Not only that, but their insistence on using a male-on-female abuse model means that they are projecting some sort of acceptance of this model as the norm, when that is in fact not true. Heterosexual women are not the only victims when it comes to domestic abuse; according to the male charity Parity over 40% of domestic abuse cases are inflicted on men, but often go ignored by the police as it isn’t taken so seriously. With this taken into account, for the performance to have an ingenuous impact the subject did not to have to be female.

That said, the whole thing should not have had to rest on domestic abuse at all. Some of comments on their response blog claim that it is silly for us to get hyped up over the fact the specimen being tested on was a female, because apparently people would have reacted the same if it was a male:

“People are angry because using a woman as the subject is degrading, and people would have been angry if the subject was a man because of the neglect of women. What are they supposed to do, find someone who was born without a gender? Isn’t that just as stupid?”

As a former Drama student who has dealt with trying to create a gender-neutral character before, I can tell you it is possible; a good actor/actress, make-up, and costume can go a long way (I feel silly even having to point out something seems so obvious to me). They could have even had both male and female scientists and subjects being tested on to detach themselves from the subject of personal abusive relationships amongst humans. The scenes would have been just as shocking (if not more so, in my opinion) and far more beneficial to their campaign had it have been kept human specific and/or gender neutral. To show humans, of both genders or gender-neutral, as the weaker species, would have been more powerful and less damaging in my opinion.

Lush  have also stressed the need to use a female victim because women are more often associated with the cosmetic industry and therefore it wouldn’t have worked so well if it was a male because men apparently won’t care because they don’t buy it as much. Lush’ own twitter account retweeted this:

Lucy Gemmell ‏ @idioglossia People need to remember “cosmetics” include everyday items: toothpaste & deodorant not just make up. @FightAnimalTest#fightinganimaltests

Cosmetics are used by just about everyone, and thus campaigns like this should be aimed at everyone. If they think it was important to mainly aim this campaign at women, then surely that is detrimental to their aim to demand  “consumers of cosmetics to feel, to think and to demand that the cosmetics industry is animal cruelty free”? It makes people forget about all the non-female specific cosmetics that are tested on animals, that people purchase every day, and that’s not really helping the campaign out at all is it?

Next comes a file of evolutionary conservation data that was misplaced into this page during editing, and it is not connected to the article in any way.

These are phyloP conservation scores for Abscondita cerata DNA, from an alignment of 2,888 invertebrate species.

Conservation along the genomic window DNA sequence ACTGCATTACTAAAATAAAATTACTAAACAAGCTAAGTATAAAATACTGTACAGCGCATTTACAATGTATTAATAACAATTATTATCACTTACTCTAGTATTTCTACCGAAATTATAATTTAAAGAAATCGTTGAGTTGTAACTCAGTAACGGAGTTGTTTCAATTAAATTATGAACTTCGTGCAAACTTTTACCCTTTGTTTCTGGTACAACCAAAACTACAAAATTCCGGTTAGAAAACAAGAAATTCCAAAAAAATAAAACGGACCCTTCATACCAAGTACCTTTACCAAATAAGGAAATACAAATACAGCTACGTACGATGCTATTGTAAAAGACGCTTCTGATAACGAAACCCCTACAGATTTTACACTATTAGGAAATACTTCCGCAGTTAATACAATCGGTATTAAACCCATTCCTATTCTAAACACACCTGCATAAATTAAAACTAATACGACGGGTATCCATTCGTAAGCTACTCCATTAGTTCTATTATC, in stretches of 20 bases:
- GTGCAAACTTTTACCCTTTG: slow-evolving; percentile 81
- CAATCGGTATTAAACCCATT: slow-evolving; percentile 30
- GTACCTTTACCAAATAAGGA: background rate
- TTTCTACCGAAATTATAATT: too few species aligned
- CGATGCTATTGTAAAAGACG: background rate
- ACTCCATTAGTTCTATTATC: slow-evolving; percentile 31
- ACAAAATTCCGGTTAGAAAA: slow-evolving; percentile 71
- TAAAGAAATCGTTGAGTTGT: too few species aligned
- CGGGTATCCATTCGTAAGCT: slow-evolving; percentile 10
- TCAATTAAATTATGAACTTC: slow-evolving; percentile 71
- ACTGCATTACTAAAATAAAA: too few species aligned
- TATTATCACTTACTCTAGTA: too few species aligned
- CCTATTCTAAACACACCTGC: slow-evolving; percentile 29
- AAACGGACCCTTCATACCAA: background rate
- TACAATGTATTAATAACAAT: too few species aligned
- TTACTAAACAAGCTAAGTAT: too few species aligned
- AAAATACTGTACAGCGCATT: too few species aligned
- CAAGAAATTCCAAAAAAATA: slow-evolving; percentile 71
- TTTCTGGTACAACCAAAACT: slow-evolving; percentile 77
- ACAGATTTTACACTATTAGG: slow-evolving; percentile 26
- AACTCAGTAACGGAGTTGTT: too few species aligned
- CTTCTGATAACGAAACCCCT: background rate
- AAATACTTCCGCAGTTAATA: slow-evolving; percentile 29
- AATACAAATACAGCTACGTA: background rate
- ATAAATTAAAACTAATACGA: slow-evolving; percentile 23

And finally, the lack of trigger-warnings surrounding the performance was more than just a rookie mistake. Any decent producer of a performance (whether that be on screen, in a theatre, or on the street) should have a message surrounding the performance before, during, and after, warning of any content that may upset some viewers. It’s a standard procedure and I fail to see what the reasoning was behind why Jacqui and the Lush Regent Street store decided not to do so, especially if they intended to play on something as sensitive and widespread as domestic violence. Even if this was kept gender-neutral and human-and-animal-relationship-centred, the need for a trigger-warning of some form (leaflets being handed out on the street? A huge sign around the site? Warnings in and around the store days before it took place? No?) should have gone out without hesitation. Some feel like a warning would have lost the performance shock-factor, and this is what I say to that:

When you’re at a play and the programme/poster/flyer warns you of a rape scene, you’re still going to be pretty damn shocked by the rape scene, but at least the warning would have given you the opportunity to choose whether or not you wanted to exposed to that. The victims of domestic abuse walking down regent street should have been given this choice. Obviously in any performance art piece intending to shock isn’t going to be able to avoid not upsetting someone, but they should at the very least have shown some consideration and tried to avoid that.